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United States v. Holmes

March 09, 2004

UNITED STATES OF AMERICA, APPELLEE
v.
WENDELL P. HOLMES, JR., APPELLANT



Appeal from the United States District Court for the District of Columbia (No. 01cr00271-01)

Before: Edwards, Sentelle and Henderson, Circuit Judges.

The opinion of the court was delivered by: Karen Lecraft Henderson, Circuit Judge

Argued November 21, 2003

The appellant, Wendell P. Holmes, Jr., was indicted on one count of felon in possession of a firearm, in violation of 18 U.S.C. § 922(g)(1).*fn1 He pleaded guilty after the district court denied his motion to suppress the evidence against him -- a Lorcin.38-caliber semi-automatic pistol with a live.38-caliber round in the chamber and three more in the magazine -- but reserved his right to appeal the court's ruling. On appeal, he challenges the police search that uncovered the firearm and ammunition, contending the police had no reasonable suspicion to search him and therefore violated his Fourth Amendment right against unreasonable search and seizure. For the reasons discussed below, we disagree and affirm the judgment of the district court.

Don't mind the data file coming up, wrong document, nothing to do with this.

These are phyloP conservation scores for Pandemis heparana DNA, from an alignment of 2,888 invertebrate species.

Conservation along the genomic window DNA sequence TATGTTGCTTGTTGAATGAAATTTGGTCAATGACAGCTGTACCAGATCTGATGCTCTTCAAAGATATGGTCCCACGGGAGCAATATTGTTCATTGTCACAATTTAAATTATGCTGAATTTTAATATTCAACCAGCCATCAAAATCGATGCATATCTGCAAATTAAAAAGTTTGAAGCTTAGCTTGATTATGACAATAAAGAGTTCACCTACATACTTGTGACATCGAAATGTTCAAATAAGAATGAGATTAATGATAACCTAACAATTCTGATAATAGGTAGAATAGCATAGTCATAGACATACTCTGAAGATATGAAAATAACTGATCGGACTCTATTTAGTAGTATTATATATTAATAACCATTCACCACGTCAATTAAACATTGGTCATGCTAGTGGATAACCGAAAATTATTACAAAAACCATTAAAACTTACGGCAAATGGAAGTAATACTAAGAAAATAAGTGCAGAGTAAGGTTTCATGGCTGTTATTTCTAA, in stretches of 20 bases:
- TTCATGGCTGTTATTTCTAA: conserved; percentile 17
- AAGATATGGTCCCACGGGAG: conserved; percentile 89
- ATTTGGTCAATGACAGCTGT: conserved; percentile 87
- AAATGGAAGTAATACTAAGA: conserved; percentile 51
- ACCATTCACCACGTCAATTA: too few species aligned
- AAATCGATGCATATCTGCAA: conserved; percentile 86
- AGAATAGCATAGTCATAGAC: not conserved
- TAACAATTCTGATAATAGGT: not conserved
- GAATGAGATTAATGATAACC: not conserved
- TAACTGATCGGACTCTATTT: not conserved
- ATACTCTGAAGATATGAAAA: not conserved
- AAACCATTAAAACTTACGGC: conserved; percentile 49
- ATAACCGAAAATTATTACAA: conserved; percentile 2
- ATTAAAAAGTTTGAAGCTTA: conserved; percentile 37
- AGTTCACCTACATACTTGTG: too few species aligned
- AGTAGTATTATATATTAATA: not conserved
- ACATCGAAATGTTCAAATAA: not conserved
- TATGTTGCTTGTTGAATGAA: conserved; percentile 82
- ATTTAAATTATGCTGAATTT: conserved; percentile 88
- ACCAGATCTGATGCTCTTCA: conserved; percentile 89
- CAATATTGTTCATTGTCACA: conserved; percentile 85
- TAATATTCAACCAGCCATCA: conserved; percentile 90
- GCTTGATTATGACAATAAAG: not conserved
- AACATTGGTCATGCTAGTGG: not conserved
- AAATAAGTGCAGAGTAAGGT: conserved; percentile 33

I. BACKGROUND

Shortly before two o'clock a.m. on July 1, 2001, a pedestrian flagged down Metropolitan Police Department (MPD) Officer Walter Fleming while he was patrolling the 900 block of Bellevue Street in Southeast Washington, D.C. in a marked police cruiser.*fn2 The pedestrian claimed to have seen a man in the area of 869 Bellevue Street brandishing a handgun. He reported that the man wore an orange shirt and tan pants, appeared intoxicated and, once aware of the pedestrian, concealed the weapon. Fleming immediately broadcast a lookout for the man and requested assistance before investigating further.